2) Do ensure the safety of our pupils in the canteen.

3) Assist the pupils in their work (when needed).

4) Allow only 2 pupils to go to the restroom at each time for each class.

5) Assist in the dismissal of the pupils from canteen to the parade square at 6.30pm.

6) During wet weather, do assist in the dismissal of the pupils from canteen to the respective gates upon the instructions of the teacher-in-charge.


It seemed simple enough… until the pupils came in.

How Do The Teachers Do It?!

The most notable difference between full-fledged teachers and parent volunteers is the volume of their voice: parent volunteers will tend to speak gently to the oh-so-cute Primary 1 and 2 kids, making sure we attend to as much of their needs as possible within the stipulated guidelines. The teachers, however, have no qualms carrying their voices across the entire canteen area to make one simple point to the 5-6 classes – SILENCE, OR ELSE.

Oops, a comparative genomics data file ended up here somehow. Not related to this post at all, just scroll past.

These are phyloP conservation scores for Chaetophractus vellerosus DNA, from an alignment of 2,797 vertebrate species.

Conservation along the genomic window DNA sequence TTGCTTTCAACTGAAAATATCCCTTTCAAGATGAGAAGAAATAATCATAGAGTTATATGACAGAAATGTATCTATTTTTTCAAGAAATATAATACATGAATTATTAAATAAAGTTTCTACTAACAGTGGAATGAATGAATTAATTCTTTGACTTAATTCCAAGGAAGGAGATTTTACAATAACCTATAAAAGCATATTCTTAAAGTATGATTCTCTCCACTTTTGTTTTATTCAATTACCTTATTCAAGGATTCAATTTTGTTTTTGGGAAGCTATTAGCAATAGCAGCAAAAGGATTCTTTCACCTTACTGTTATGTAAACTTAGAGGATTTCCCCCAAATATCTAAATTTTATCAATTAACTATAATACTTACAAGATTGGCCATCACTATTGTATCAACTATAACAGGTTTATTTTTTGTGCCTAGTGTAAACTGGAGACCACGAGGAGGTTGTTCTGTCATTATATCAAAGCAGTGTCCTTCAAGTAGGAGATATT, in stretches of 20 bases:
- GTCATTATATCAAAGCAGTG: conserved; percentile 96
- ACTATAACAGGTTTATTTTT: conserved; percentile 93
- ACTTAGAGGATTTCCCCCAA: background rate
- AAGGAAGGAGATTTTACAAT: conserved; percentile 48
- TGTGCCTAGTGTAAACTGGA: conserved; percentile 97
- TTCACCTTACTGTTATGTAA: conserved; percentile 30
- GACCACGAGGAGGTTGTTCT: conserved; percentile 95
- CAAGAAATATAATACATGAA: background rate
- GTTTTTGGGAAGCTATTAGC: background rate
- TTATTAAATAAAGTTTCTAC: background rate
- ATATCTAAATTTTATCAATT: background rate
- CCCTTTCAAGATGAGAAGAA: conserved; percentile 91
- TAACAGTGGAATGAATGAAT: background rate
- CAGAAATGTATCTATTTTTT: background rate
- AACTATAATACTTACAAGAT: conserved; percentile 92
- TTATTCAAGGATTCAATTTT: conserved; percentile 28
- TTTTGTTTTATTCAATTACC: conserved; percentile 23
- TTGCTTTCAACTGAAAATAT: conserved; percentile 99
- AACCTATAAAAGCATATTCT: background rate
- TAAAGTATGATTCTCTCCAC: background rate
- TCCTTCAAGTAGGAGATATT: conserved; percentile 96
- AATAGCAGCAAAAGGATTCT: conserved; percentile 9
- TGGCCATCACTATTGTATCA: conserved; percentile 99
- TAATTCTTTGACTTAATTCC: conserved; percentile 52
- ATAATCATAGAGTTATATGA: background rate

You can imagine whose heads the kids will tend to climb over.

About 4 sessions later of observing how the teachers skilfully navigate their way around the rowdiness, and I was barely getting the hang of controlling a crowd I never imagined I would have an audience of, though I was gaining a reputation among the other parent volunteers as “the one who will scold”.

As for the SOPs…

1) Do ensure that the pupils are doing their own work in the canteen.


It’s one thing to guide your preschooler through spelling 8 words on a Sunday night just before bed (though the wife and I will still attest to it being suitably stressful). But just try to ensure a class of 30 kids will complete their allotted schoolwork in the span of half an hour, and you will appreciate why it takes 1 year of training for university graduates to qualify as a primary school teacher.

2) Do ensure the safety of our pupils in the canteen.

We had very little problems with this one, because the kids were mostly able to look out for themselves. In fact, they were so adept at it, they would avoid certain tables because “Uncle/Teacher, here got bird poopoo! We cannot sit here!”, and subsequently ostracise the poor table and benches for the rest of the period.

3) Assist the pupils in their work (when needed).